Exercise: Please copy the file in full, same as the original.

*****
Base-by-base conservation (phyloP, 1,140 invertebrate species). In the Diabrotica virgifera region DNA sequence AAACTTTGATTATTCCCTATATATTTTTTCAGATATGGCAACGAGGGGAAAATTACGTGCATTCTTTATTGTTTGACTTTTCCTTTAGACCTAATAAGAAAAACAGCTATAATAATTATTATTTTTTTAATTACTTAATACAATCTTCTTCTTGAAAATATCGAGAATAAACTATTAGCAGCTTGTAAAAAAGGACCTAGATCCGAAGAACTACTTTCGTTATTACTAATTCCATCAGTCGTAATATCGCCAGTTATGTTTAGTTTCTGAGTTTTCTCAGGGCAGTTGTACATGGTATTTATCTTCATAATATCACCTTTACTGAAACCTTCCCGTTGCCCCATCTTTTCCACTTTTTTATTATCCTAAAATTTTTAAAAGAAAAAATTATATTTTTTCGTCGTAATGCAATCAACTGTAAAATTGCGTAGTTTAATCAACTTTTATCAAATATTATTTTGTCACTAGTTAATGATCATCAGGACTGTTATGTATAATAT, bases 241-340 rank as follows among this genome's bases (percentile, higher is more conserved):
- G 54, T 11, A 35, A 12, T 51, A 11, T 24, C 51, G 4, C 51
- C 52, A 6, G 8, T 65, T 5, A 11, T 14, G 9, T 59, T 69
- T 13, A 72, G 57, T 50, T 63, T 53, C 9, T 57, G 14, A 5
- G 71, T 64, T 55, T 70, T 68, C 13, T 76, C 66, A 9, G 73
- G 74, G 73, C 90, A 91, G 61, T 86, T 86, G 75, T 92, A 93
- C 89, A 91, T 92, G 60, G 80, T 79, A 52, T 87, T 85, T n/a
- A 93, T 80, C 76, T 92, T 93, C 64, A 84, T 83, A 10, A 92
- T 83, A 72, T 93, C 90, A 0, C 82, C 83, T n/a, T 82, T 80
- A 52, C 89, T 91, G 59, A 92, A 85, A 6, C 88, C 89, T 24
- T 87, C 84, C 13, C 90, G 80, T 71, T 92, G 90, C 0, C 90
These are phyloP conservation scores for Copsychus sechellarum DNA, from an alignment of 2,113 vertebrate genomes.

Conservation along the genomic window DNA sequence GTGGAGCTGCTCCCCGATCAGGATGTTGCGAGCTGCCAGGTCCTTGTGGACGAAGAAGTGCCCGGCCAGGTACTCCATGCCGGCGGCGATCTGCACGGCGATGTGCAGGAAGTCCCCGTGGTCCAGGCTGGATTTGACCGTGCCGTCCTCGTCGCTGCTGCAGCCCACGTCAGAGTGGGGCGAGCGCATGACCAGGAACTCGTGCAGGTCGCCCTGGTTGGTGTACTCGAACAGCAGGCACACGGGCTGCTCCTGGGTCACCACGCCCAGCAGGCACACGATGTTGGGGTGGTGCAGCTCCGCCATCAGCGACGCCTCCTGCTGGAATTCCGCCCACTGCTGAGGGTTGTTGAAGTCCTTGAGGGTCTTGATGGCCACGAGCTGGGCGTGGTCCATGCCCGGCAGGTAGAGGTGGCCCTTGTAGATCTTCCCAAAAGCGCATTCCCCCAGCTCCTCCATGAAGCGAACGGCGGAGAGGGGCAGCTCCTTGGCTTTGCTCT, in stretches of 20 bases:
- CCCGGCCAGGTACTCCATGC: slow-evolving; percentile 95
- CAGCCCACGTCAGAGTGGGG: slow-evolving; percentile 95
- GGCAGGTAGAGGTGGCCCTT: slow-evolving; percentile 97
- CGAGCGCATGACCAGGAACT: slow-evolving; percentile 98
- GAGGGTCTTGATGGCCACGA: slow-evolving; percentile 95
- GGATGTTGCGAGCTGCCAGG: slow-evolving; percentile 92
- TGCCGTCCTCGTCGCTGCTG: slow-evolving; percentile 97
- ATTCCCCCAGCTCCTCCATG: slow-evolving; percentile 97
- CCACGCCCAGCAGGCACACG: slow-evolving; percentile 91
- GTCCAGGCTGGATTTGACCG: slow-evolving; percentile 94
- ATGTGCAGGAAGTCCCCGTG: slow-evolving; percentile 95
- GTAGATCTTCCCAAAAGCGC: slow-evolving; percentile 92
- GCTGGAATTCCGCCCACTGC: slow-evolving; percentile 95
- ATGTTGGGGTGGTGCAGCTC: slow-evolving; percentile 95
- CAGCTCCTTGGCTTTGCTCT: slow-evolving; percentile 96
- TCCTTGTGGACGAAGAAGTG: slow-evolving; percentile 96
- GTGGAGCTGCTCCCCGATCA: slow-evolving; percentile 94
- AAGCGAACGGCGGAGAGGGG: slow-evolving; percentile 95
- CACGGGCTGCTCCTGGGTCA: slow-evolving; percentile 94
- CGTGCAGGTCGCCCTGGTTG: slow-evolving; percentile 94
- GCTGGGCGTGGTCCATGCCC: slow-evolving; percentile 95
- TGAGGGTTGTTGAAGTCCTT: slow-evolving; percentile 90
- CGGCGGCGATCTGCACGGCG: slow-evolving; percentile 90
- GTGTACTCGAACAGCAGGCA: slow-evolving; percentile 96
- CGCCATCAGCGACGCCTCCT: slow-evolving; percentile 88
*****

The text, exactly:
Base-by-base conservation (phyloP, 1,140 invertebrate species). In the Diabrotica virgifera region DNA sequence AAACTTTGATTATTCCCTATATATTTTTTCAGATATGGCAACGAGGGGAAAATTACGTGCATTCTTTATTGTTTGACTTTTCCTTTAGACCTAATAAGAAAAACAGCTATAATAATTATTATTTTTTTAATTACTTAATACAATCTTCTTCTTGAAAATATCGAGAATAAACTATTAGCAGCTTGTAAAAAAGGACCTAGATCCGAAGAACTACTTTCGTTATTACTAATTCCATCAGTCGTAATATCGCCAGTTATGTTTAGTTTCTGAGTTTTCTCAGGGCAGTTGTACATGGTATTTATCTTCATAATATCACCTTTACTGAAACCTTCCCGTTGCCCCATCTTTTCCACTTTTTTATTATCCTAAAATTTTTAAAAGAAAAAATTATATTTTTTCGTCGTAATGCAATCAACTGTAAAATTGCGTAGTTTAATCAACTTTTATCAAATATTATTTTGTCACTAGTTAATGATCATCAGGACTGTTATGTATAATAT, bases 241-340 rank as follows among this genome's bases (percentile, higher is more conserved):
- G 54, T 11, A 35, A 12, T 51, A 11, T 24, C 51, G 4, C 51
- C 52, A 6, G 8, T 65, T 5, A 11, T 14, G 9, T 59, T 69
- T 13, A 72, G 57, T 50, T 63, T 53, C 9, T 57, G 14, A 5
- G 71, T 64, T 55, T 70, T 68, C 13, T 76, C 66, A 9, G 73
- G 74, G 73, C 90, A 91, G 61, T 86, T 86, G 75, T 92, A 93
- C 89, A 91, T 92, G 60, G 80, T 79, A 52, T 87, T 85, T n/a
- A 93, T 80, C 76, T 92, T 93, C 64, A 84, T 83, A 10, A 92
- T 83, A 72, T 93, C 90, A 0, C 82, C 83, T n/a, T 82, T 80
- A 52, C 89, T 91, G 59, A 92, A 85, A 6, C 88, C 89, T 24
- T 87, C 84, C 13, C 90, G 80, T 71, T 92, G 90, C 0, C 90
These are phyloP conservation scores for Copsychus sechellarum DNA, from an alignment of 2,113 vertebrate genomes.

Conservation along the genomic window DNA sequence GTGGAGCTGCTCCCCGATCAGGATGTTGCGAGCTGCCAGGTCCTTGTGGACGAAGAAGTGCCCGGCCAGGTACTCCATGCCGGCGGCGATCTGCACGGCGATGTGCAGGAAGTCCCCGTGGTCCAGGCTGGATTTGACCGTGCCGTCCTCGTCGCTGCTGCAGCCCACGTCAGAGTGGGGCGAGCGCATGACCAGGAACTCGTGCAGGTCGCCCTGGTTGGTGTACTCGAACAGCAGGCACACGGGCTGCTCCTGGGTCACCACGCCCAGCAGGCACACGATGTTGGGGTGGTGCAGCTCCGCCATCAGCGACGCCTCCTGCTGGAATTCCGCCCACTGCTGAGGGTTGTTGAAGTCCTTGAGGGTCTTGATGGCCACGAGCTGGGCGTGGTCCATGCCCGGCAGGTAGAGGTGGCCCTTGTAGATCTTCCCAAAAGCGCATTCCCCCAGCTCCTCCATGAAGCGAACGGCGGAGAGGGGCAGCTCCTTGGCTTTGCTCT, in stretches of 20 bases:
- CCCGGCCAGGTACTCCATGC: slow-evolving; percentile 95
- CAGCCCACGTCAGAGTGGGG: slow-evolving; percentile 95
- GGCAGGTAGAGGTGGCCCTT: slow-evolving; percentile 97
- CGAGCGCATGACCAGGAACT: slow-evolving; percentile 98
- GAGGGTCTTGATGGCCACGA: slow-evolving; percentile 95
- GGATGTTGCGAGCTGCCAGG: slow-evolving; percentile 92
- TGCCGTCCTCGTCGCTGCTG: slow-evolving; percentile 97
- ATTCCCCCAGCTCCTCCATG: slow-evolving; percentile 97
- CCACGCCCAGCAGGCACACG: slow-evolving; percentile 91
- GTCCAGGCTGGATTTGACCG: slow-evolving; percentile 94
- ATGTGCAGGAAGTCCCCGTG: slow-evolving; percentile 95
- GTAGATCTTCCCAAAAGCGC: slow-evolving; percentile 92
- GCTGGAATTCCGCCCACTGC: slow-evolving; percentile 95
- ATGTTGGGGTGGTGCAGCTC: slow-evolving; percentile 95
- CAGCTCCTTGGCTTTGCTCT: slow-evolving; percentile 96
- TCCTTGTGGACGAAGAAGTG: slow-evolving; percentile 96
- GTGGAGCTGCTCCCCGATCA: slow-evolving; percentile 94
- AAGCGAACGGCGGAGAGGGG: slow-evolving; percentile 95
- CACGGGCTGCTCCTGGGTCA: slow-evolving; percentile 94
- CGTGCAGGTCGCCCTGGTTG: slow-evolving; percentile 94
- GCTGGGCGTGGTCCATGCCC: slow-evolving; percentile 95
- TGAGGGTTGTTGAAGTCCTT: slow-evolving; percentile 90
- CGGCGGCGATCTGCACGGCG: slow-evolving; percentile 90
- GTGTACTCGAACAGCAGGCA: slow-evolving; percentile 96
- CGCCATCAGCGACGCCTCCT: slow-evolving; percentile 88